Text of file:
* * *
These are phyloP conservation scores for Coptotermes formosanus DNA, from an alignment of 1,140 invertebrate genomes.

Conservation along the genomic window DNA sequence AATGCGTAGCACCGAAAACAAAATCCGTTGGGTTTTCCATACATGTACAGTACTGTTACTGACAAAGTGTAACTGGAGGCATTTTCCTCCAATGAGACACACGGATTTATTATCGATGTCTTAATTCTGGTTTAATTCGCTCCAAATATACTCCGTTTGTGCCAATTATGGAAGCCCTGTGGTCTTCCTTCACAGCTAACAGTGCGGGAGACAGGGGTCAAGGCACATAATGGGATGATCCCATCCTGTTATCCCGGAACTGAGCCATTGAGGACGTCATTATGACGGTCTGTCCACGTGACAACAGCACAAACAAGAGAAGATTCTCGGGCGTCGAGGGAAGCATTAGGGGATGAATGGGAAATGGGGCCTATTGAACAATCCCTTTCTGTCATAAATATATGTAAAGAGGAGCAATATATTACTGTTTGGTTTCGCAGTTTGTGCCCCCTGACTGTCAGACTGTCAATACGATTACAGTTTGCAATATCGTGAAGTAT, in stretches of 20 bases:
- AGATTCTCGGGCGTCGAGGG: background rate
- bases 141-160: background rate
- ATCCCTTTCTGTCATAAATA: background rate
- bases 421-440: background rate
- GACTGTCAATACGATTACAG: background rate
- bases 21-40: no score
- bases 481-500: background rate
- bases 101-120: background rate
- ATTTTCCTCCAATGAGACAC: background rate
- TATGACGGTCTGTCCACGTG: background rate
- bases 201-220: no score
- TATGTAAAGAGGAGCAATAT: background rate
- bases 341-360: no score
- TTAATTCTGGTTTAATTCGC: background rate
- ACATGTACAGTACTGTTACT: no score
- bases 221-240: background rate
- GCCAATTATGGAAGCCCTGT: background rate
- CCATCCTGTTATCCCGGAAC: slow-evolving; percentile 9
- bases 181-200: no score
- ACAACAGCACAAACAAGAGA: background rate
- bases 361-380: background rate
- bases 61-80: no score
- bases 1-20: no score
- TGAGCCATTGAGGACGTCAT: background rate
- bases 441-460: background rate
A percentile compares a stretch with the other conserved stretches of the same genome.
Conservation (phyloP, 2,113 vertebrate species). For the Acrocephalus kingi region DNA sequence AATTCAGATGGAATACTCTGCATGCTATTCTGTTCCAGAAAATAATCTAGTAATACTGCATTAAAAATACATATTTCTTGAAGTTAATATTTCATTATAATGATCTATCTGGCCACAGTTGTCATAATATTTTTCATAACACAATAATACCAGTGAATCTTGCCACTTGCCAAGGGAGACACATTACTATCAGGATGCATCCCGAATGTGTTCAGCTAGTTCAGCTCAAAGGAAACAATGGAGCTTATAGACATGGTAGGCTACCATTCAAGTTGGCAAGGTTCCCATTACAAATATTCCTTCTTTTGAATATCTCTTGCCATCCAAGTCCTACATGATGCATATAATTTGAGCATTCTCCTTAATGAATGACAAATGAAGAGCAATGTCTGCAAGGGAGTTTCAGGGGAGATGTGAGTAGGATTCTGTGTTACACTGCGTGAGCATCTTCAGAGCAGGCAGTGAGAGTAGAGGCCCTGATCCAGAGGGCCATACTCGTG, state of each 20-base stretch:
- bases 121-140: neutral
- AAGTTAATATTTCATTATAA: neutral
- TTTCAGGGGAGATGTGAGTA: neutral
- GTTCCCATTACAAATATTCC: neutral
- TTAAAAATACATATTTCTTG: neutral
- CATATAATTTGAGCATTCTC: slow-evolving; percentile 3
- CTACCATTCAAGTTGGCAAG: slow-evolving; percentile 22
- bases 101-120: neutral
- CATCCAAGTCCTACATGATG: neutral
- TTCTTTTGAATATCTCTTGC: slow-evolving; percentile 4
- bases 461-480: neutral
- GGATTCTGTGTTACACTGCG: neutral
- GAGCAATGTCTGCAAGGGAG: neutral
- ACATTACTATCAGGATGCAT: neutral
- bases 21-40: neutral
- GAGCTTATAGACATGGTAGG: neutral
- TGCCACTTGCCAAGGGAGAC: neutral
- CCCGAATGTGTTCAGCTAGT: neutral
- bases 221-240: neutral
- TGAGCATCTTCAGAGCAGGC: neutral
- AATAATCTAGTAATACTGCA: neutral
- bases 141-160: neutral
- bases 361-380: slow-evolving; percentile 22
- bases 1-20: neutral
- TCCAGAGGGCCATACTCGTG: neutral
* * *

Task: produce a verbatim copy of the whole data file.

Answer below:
These are phyloP conservation scores for Coptotermes formosanus DNA, from an alignment of 1,140 invertebrate genomes.

Conservation along the genomic window DNA sequence AATGCGTAGCACCGAAAACAAAATCCGTTGGGTTTTCCATACATGTACAGTACTGTTACTGACAAAGTGTAACTGGAGGCATTTTCCTCCAATGAGACACACGGATTTATTATCGATGTCTTAATTCTGGTTTAATTCGCTCCAAATATACTCCGTTTGTGCCAATTATGGAAGCCCTGTGGTCTTCCTTCACAGCTAACAGTGCGGGAGACAGGGGTCAAGGCACATAATGGGATGATCCCATCCTGTTATCCCGGAACTGAGCCATTGAGGACGTCATTATGACGGTCTGTCCACGTGACAACAGCACAAACAAGAGAAGATTCTCGGGCGTCGAGGGAAGCATTAGGGGATGAATGGGAAATGGGGCCTATTGAACAATCCCTTTCTGTCATAAATATATGTAAAGAGGAGCAATATATTACTGTTTGGTTTCGCAGTTTGTGCCCCCTGACTGTCAGACTGTCAATACGATTACAGTTTGCAATATCGTGAAGTAT, in stretches of 20 bases:
- AGATTCTCGGGCGTCGAGGG: background rate
- bases 141-160: background rate
- ATCCCTTTCTGTCATAAATA: background rate
- bases 421-440: background rate
- GACTGTCAATACGATTACAG: background rate
- bases 21-40: no score
- bases 481-500: background rate
- bases 101-120: background rate
- ATTTTCCTCCAATGAGACAC: background rate
- TATGACGGTCTGTCCACGTG: background rate
- bases 201-220: no score
- TATGTAAAGAGGAGCAATAT: background rate
- bases 341-360: no score
- TTAATTCTGGTTTAATTCGC: background rate
- ACATGTACAGTACTGTTACT: no score
- bases 221-240: background rate
- GCCAATTATGGAAGCCCTGT: background rate
- CCATCCTGTTATCCCGGAAC: slow-evolving; percentile 9
- bases 181-200: no score
- ACAACAGCACAAACAAGAGA: background rate
- bases 361-380: background rate
- bases 61-80: no score
- bases 1-20: no score
- TGAGCCATTGAGGACGTCAT: background rate
- bases 441-460: background rate
A percentile compares a stretch with the other conserved stretches of the same genome.
Conservation (phyloP, 2,113 vertebrate species). For the Acrocephalus kingi region DNA sequence AATTCAGATGGAATACTCTGCATGCTATTCTGTTCCAGAAAATAATCTAGTAATACTGCATTAAAAATACATATTTCTTGAAGTTAATATTTCATTATAATGATCTATCTGGCCACAGTTGTCATAATATTTTTCATAACACAATAATACCAGTGAATCTTGCCACTTGCCAAGGGAGACACATTACTATCAGGATGCATCCCGAATGTGTTCAGCTAGTTCAGCTCAAAGGAAACAATGGAGCTTATAGACATGGTAGGCTACCATTCAAGTTGGCAAGGTTCCCATTACAAATATTCCTTCTTTTGAATATCTCTTGCCATCCAAGTCCTACATGATGCATATAATTTGAGCATTCTCCTTAATGAATGACAAATGAAGAGCAATGTCTGCAAGGGAGTTTCAGGGGAGATGTGAGTAGGATTCTGTGTTACACTGCGTGAGCATCTTCAGAGCAGGCAGTGAGAGTAGAGGCCCTGATCCAGAGGGCCATACTCGTG, state of each 20-base stretch:
- bases 121-140: neutral
- AAGTTAATATTTCATTATAA: neutral
- TTTCAGGGGAGATGTGAGTA: neutral
- GTTCCCATTACAAATATTCC: neutral
- TTAAAAATACATATTTCTTG: neutral
- CATATAATTTGAGCATTCTC: slow-evolving; percentile 3
- CTACCATTCAAGTTGGCAAG: slow-evolving; percentile 22
- bases 101-120: neutral
- CATCCAAGTCCTACATGATG: neutral
- TTCTTTTGAATATCTCTTGC: slow-evolving; percentile 4
- bases 461-480: neutral
- GGATTCTGTGTTACACTGCG: neutral
- GAGCAATGTCTGCAAGGGAG: neutral
- ACATTACTATCAGGATGCAT: neutral
- bases 21-40: neutral
- GAGCTTATAGACATGGTAGG: neutral
- TGCCACTTGCCAAGGGAGAC: neutral
- CCCGAATGTGTTCAGCTAGT: neutral
- bases 221-240: neutral
- TGAGCATCTTCAGAGCAGGC: neutral
- AATAATCTAGTAATACTGCA: neutral
- bases 141-160: neutral
- bases 361-380: slow-evolving; percentile 22
- bases 1-20: neutral
- TCCAGAGGGCCATACTCGTG: neutral